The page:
Police probe into Yard gun death

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The Independent Online
POLICE ARE preparing to question the colleagues and relatives of a senior anti-terrorist officer, who died at the weekend from a gunshot wound, in an attempt to determine the circumstances surrounding his death.

A superintendent has been appointed to investigate the death of Detective Inspector John Watt, who is thought to have shot himself in the head at the start of his shift at New Scotland Yard in central London on Saturday.

The 40-year-old officer, originally from Scotland, had been with the Metropolitan force for 21 years.

The Westminster coroner, Dr Paul Knapman, who will receive a copy of the Scotland Yard investigation, is expected to open an inquest within the next few days.

A post-mortem examination showed the officer, a married man with no children, died from a single gunshot wound to the head. It is understood he had not been under any internal investigation.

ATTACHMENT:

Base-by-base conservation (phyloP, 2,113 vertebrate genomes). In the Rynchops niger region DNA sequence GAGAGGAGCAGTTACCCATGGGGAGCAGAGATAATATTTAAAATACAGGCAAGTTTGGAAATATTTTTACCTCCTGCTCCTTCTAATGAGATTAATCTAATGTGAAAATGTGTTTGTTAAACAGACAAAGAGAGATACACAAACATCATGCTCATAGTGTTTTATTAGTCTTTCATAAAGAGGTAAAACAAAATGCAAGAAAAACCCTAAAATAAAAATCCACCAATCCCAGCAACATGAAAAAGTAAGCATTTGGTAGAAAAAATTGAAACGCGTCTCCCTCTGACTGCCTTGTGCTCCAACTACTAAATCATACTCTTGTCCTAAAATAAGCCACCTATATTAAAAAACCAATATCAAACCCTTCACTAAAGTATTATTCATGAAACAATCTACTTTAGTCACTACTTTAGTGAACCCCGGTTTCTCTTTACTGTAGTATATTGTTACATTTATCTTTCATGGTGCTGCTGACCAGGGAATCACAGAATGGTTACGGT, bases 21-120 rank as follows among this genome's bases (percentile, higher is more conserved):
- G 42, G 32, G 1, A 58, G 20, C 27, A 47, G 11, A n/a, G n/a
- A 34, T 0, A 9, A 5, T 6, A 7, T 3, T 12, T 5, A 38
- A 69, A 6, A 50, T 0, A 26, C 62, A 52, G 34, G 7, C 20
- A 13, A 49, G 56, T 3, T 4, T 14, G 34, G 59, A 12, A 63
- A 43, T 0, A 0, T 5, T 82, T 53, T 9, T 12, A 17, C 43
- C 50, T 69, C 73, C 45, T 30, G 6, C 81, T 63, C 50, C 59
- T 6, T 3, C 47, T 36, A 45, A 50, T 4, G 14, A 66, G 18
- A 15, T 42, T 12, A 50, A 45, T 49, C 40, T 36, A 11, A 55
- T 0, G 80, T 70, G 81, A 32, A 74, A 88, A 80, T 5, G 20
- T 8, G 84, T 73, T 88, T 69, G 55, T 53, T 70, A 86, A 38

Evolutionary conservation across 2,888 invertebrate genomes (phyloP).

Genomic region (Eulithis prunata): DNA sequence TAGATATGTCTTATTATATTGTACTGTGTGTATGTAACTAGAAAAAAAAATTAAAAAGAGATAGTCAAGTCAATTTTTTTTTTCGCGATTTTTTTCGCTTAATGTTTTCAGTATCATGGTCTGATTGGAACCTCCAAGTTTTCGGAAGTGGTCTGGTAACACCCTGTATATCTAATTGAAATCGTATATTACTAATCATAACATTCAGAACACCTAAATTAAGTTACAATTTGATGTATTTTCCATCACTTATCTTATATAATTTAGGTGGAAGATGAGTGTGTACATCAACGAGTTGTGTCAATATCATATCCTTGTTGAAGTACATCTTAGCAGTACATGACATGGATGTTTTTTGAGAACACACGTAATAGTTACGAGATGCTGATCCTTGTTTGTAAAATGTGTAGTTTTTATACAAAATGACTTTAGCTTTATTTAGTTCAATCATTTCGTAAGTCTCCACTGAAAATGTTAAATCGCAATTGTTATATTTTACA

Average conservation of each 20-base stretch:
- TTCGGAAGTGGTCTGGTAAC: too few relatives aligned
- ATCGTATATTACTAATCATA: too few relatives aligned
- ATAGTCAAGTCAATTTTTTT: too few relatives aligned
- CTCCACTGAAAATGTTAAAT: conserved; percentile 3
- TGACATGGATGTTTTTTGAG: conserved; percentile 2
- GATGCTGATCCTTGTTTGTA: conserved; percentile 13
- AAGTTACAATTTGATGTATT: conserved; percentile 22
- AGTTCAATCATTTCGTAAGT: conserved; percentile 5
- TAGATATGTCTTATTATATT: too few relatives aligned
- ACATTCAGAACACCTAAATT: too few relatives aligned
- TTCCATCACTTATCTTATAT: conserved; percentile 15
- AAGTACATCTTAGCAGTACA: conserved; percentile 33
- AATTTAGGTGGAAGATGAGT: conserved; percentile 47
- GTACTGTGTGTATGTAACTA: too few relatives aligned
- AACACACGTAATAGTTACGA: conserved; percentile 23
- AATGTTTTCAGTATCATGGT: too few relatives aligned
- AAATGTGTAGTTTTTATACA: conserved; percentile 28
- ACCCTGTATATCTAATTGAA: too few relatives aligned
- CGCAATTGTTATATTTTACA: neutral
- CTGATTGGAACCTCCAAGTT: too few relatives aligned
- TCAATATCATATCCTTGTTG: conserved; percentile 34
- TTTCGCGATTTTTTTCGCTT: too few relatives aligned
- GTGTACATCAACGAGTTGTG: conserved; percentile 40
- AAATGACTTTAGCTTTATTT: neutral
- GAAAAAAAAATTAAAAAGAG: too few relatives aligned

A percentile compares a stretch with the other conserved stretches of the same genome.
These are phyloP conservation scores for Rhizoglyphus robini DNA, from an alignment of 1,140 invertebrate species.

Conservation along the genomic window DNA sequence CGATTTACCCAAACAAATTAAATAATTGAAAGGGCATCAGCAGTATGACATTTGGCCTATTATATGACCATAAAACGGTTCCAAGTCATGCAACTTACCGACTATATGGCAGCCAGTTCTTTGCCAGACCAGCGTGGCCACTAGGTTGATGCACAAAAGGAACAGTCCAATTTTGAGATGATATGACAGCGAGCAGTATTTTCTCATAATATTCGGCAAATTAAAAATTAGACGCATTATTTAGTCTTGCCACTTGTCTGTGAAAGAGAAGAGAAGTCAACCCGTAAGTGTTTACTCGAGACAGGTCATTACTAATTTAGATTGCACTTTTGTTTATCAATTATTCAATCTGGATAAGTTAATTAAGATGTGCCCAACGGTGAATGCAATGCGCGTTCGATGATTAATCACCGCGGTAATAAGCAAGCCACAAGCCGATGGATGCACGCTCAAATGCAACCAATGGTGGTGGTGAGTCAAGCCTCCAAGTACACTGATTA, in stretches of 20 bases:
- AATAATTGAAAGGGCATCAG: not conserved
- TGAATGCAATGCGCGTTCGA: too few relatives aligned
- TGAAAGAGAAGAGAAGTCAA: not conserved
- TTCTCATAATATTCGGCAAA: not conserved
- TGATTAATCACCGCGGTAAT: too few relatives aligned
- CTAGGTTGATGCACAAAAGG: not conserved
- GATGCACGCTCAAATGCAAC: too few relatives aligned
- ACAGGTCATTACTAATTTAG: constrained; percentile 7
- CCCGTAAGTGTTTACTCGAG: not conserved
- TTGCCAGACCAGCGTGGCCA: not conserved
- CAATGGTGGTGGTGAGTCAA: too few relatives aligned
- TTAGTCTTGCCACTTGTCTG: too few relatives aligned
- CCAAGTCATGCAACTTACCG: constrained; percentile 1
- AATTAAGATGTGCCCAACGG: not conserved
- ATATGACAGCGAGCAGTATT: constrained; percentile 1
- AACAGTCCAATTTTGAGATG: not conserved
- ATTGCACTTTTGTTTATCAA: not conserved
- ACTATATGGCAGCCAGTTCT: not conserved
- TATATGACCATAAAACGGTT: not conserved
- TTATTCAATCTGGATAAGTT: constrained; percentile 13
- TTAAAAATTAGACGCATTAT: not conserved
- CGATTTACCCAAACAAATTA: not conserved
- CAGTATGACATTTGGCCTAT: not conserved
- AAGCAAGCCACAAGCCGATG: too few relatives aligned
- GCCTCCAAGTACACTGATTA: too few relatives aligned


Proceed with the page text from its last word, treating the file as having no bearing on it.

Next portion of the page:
Insp Watt was alone in the armoury when colleagues heard a shot and went to investigate. A gun was found near the body. Police sourceshave confirmed that there was no foul play. "DI Watt died from a single wound to the head and that wound was self-inflicted," said one source.

The officer, from south-west London, had spent 18 months with the Anti- Terrorist Branch, one of the most prestigious and pressurised of the specialist detective forces in the Met.Members of the branch have to conceal their identities for fear of terrorist reprisals, are trained to carry firearms.

Detective Chief Superintendent John Bunn, operational commander of the Anti-Terrorist Branch, said: "This is a terrible, tragic death. We are devastated. Our thoughts are with his family."

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